You might try experimenting with the number of bits to use for the carrier and the number for the hidden image. The more bits for the carrier, the better the hidden image will be concealed, but the worse its quality will be when revealed. It also helps to make sure the carrier image is busy. A plain image, especially one with a sky or a lot of solid colors, will make it easier for human eyes to spot the hidden image.

One way to hide text in other text

To hide data, it often helps to convert it to a binary format. Here is a helper function that will convert a string of text into a binary string of 0s and 1s:

def to_binary(message):
    m = message.encode()
    h = bytes.hex(m)
    return ''.join('{:04b}'.format(int(x,16)) for x in h)

It starts by converting the string into a Python byte string. We then use bytes.hex to turn the byte string into a hex string. The last line converts the hex to binary. The purpose of using the call to the format method is to make sure leading 0s are preserved. For instance, we want hex number 6 (0110) to stay as 0110, and not become 110, which is what Python's bin function would do. Here is a helper function that takes a binary string and turns it back into text.

def from_binary(message):
    s = int(message, 2)
    h = hex(s)[2:]
    return bytes.fromhex(h)

Now we can look at a neat trick for hiding a message. The letter a has ASCII/Unicode value 97. Farther up in the Unicode table, at character 1072, there is another character that is pixel-for-pixel identical to the a at character 97. It's the letter a in the Cyrillic alphabet. We can use this fact to hide a message inside some carrier text.

Let's use “aardvarks are animals any day” as our carrier text. Let's try to hide the letter Z (ASCII/Unicode value 90). The value 90 translates to 01011010 in binary (and we can use the code above to do that). Let's overlay this on the carrier message, like below:

01   0    1   1   0   1    0
aardvarks are animals any day

Specifically, we've lined up the binary with the a's of the message. Every a that is lined up with a 0 will stay as an ordinary a. Every a that is lined up with a 1 will get changed to a Cyrillic (character code 1072) a. Here is code that will hidea message using this technique:

def hide_message(carrier, message):
    s = ''
    b = to_binary(message)
    i = 0

    for c in carrier:
        if c != 'a':
            s += c
        elif i < len(b):
            if b[i] == '0':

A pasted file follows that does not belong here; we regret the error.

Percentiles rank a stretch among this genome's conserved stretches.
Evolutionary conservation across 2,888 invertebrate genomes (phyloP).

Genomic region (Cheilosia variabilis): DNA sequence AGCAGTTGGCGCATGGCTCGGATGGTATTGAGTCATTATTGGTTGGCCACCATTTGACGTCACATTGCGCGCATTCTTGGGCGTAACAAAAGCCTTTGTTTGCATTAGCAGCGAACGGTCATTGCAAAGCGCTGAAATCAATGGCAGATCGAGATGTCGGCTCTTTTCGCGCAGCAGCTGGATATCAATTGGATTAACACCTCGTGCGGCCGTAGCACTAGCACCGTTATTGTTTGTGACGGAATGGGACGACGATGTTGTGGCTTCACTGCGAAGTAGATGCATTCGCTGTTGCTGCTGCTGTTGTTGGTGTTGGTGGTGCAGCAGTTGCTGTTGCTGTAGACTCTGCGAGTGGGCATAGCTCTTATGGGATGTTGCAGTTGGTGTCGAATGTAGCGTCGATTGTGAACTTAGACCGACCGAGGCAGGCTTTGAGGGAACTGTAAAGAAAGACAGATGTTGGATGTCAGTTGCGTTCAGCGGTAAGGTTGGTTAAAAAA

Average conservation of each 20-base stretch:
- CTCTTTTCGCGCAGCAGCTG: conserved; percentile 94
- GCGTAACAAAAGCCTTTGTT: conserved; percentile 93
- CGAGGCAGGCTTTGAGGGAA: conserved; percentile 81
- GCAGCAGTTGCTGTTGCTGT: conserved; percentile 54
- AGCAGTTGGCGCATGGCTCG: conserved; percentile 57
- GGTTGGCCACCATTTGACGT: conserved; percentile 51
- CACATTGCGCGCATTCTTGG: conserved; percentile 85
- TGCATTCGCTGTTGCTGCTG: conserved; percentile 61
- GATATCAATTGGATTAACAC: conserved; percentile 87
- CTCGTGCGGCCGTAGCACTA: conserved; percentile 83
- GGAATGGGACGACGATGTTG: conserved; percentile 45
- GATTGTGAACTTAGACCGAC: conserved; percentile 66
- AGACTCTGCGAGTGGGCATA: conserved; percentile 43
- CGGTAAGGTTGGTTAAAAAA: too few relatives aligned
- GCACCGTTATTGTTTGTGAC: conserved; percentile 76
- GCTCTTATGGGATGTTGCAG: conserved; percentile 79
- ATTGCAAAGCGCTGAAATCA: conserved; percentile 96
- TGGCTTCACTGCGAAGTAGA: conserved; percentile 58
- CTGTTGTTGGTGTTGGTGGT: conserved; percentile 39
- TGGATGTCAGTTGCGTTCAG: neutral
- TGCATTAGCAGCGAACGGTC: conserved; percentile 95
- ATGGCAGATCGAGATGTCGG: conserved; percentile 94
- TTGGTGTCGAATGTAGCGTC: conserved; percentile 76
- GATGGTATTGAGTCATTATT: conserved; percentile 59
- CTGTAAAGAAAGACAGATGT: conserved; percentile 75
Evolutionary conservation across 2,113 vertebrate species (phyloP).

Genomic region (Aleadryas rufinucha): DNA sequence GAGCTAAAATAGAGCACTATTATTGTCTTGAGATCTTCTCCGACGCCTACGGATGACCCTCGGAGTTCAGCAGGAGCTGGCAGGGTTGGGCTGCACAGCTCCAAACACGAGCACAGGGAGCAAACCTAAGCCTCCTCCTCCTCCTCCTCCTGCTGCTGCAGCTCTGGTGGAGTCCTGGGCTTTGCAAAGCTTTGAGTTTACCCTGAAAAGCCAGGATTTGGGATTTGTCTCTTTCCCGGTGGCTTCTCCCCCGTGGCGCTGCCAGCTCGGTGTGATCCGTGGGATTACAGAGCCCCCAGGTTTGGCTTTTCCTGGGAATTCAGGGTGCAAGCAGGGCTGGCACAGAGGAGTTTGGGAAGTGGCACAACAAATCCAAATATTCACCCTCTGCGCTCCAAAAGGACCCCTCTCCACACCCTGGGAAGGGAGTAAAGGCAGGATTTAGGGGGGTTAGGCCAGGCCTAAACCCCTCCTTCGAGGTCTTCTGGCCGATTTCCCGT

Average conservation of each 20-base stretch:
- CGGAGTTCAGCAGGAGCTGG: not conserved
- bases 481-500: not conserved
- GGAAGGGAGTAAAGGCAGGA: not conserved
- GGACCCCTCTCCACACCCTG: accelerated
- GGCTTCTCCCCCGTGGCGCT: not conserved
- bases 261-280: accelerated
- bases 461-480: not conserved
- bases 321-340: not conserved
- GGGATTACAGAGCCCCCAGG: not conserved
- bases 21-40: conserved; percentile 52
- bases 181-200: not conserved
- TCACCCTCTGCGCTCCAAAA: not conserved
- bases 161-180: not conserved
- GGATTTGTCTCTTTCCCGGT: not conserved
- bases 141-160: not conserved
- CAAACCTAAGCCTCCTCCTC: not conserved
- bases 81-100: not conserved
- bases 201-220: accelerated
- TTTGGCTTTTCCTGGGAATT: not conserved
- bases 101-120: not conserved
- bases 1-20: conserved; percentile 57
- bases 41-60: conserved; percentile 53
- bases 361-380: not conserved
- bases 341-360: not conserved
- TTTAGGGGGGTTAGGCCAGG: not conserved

s += 'a'
                s += chr(1072)
            i += 1
            s += 'a'
    return s

We have to be a little careful in the likely event that the carrier message has more a's than we have bits in the hidden message. That's what the i < len(b) part is for. To show a hidden message, we do things in reverse, like below:

def find_message(carrier):
    s = ''
    for c in carrier:
        if c == 'a':
            s += '0'
        elif c == chr(1072):
            s += '1'
    return from_binary(s)

Here is a little code to test this out:

message = 'Zebra'
carrier = 'aardvarks are animals any day '*20
h = hide_message(carrier, message)

Note that there will be some extra \x00 characters at the end of the message. If you want to, you can write a little code to remove them.

More about steganography

We have looked at a few simple ways of hiding data. There are so many more. One nice approach to hiding data used by the popular software steghide is as follows: Start with a passphrase. This is used to seed a PRNG that selects random pixels in a carrier image. The message to be hidden is converted to binary and hidden in the least significant digits of those pixels. The steghide program does more than just this to avoid detection, but that's the basic idea. And there's nothing special about images. Data can be hidden in audio and other types of files in a similar way.

Steganography can be detected by statistical and machine learning techniques. These techniques look at ordinary images and text and build up some statistics about what ordinary images and text looks like. If an image is hiding a significant amount of data, these tools will notice that the patterns of bits in the least significant bit portions of the pixels don't look like they would for an ordinary image. If you are only storing a very small amount of data or if you are clever about how you hide things, then you can get around these detection tools.